Author rank & realistic earning expectations

I was looking at my Amazon author rank today, not something I encourage anyone to do, but I have a new release out and sales are temporarily good and I had a moment of imagining myself bigger than I am. On my chart, you can see the spikes that represent new releases, but they don’t have as much effect as you’d think. My rank hangs out between 10K and 30K most of the time and right now it’s up close to that 10K mark.

10K sounds awful, like I’m nobody. There are people out there waving around the #1 Bestseller flag and I’m all “hi, I’m number 10,863, battling to make it to 10,700.” And that’s me having my best release ever.

But then I flipped it around. I’m number 10,863 out of how many? Millions, it must be, right? Lots of millions. That out of all authors, living and dead, in the whole world I’m even rankable is amazing. 10,863 has gotta be top 10%. Top 1% even. Maybe higher than that. I’m elite, baby!

Now let’s put my author rank in perspective from an earnings point of view. I remember reading once that only half of writers make more than $10,000 a year. I’m going to go ahead and be transparent about my earnings here—that’s how much I expect to make this year. It’s my goal, and I’m running behind right now, but this will be a good month and I’m hoping October will be too, so I might end the year right at that number. So to be in the “half” of writers who earn $10,000, you need to spend a year ranked between 10K and 30K, closer to 10 than 30.

Something’s wrong with the math, right? If an author rank of 10K puts me in the top 1% of authors Amazon is tracking (and I wish I knew how many there are but I’ve been as low as 300K and was still making more than $0, so I know it goes lower than that), then how am I just barely earning what supposedly half of writers earn?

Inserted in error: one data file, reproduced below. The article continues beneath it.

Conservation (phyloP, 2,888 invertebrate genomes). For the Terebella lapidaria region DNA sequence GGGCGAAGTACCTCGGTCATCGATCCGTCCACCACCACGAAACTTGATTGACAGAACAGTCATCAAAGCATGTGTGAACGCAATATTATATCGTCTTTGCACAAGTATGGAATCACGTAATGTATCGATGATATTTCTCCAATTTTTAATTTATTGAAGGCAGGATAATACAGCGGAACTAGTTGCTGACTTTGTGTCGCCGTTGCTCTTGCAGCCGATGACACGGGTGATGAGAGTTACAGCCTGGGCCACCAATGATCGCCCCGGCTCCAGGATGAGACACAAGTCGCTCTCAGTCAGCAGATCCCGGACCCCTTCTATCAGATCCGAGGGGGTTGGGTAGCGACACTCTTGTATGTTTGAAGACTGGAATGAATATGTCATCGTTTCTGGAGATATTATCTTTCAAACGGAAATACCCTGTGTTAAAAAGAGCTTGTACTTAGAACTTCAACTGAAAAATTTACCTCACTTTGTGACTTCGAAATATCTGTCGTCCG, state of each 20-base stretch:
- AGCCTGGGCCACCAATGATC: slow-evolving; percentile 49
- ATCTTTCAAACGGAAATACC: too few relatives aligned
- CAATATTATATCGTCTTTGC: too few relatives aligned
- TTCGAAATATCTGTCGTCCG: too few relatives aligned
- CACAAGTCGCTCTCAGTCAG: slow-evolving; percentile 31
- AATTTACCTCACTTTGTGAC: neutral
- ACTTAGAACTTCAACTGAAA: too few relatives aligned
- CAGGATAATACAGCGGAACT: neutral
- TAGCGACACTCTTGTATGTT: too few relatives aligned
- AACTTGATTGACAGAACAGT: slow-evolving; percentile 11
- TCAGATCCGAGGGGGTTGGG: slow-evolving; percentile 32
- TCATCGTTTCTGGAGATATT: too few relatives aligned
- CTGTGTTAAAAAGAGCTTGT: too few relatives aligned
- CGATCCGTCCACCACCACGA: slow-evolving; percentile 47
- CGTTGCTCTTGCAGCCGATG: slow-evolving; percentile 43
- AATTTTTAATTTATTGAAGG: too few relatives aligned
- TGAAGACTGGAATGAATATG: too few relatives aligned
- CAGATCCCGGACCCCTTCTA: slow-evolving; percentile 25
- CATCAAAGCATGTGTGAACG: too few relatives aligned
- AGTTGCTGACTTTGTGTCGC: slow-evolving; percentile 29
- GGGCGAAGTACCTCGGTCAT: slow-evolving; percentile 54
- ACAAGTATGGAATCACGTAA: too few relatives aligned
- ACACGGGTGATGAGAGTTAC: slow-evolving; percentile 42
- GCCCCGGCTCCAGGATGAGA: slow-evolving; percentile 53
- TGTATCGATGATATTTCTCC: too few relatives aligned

Mind you, author rank compares sales, not income, so a person could be selling the same number of books I am for $12.99 instead of $2.99 and making a whole lot more, but they could also be spending 80% of what they earn on advertising or splitting their income with a publisher and an agent. So I realize this isn’t a strictly scientific comparison, but I think it’s helpful for setting expectations.

When they say 50% of writers are making more than $10,000 a year, they’re obviously not including all writers. They’re not including the people who wrote one book a few years ago or dead people (bearing in mind that some dead people are making a lot of money despite their deadness). They’re including people who answered a survey , which means that they’re alive and still writing and probably pretty keyed in to the industry and working hard at it.

So the realistic expectation is that if you keep writing and keep publishing (this is year 3 for me, and it’ll end with me having 18 works of various lengths published), then you too can achieve the earnings potential of the average writer. Good luck with that.

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